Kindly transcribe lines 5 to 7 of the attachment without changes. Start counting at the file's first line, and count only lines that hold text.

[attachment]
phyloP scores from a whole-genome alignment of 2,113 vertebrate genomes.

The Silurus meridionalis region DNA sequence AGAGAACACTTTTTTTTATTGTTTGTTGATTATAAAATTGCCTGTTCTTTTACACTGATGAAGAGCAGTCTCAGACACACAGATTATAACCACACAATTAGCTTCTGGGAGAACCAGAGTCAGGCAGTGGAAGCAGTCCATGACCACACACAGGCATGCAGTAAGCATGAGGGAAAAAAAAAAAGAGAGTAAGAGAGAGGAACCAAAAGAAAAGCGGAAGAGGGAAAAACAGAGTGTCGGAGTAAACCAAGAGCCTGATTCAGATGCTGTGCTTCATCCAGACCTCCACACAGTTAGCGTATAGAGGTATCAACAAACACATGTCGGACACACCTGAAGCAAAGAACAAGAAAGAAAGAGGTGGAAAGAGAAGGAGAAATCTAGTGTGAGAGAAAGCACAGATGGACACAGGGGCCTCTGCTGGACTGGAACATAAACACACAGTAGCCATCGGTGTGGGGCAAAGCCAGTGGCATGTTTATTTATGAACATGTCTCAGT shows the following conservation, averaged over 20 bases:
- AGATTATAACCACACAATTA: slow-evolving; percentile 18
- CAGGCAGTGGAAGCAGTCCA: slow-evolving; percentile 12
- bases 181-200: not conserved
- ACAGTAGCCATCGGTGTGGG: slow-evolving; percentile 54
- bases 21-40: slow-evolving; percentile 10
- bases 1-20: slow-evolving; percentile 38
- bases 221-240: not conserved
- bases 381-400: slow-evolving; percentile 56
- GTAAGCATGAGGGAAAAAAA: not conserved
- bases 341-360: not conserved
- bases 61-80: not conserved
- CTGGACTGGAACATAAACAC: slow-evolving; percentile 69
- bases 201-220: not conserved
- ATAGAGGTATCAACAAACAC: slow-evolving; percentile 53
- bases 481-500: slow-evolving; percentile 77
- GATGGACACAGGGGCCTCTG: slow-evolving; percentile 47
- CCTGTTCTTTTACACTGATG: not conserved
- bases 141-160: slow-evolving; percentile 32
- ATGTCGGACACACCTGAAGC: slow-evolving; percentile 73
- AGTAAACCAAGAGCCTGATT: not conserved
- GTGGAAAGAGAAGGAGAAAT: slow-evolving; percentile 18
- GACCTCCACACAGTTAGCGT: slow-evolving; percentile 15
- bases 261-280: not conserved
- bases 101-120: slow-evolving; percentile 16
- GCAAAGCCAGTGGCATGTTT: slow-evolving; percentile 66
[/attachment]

- bases 181-200: not conserved
- ACAGTAGCCATCGGTGTGGG: slow-evolving; percentile 54
- bases 21-40: slow-evolving; percentile 10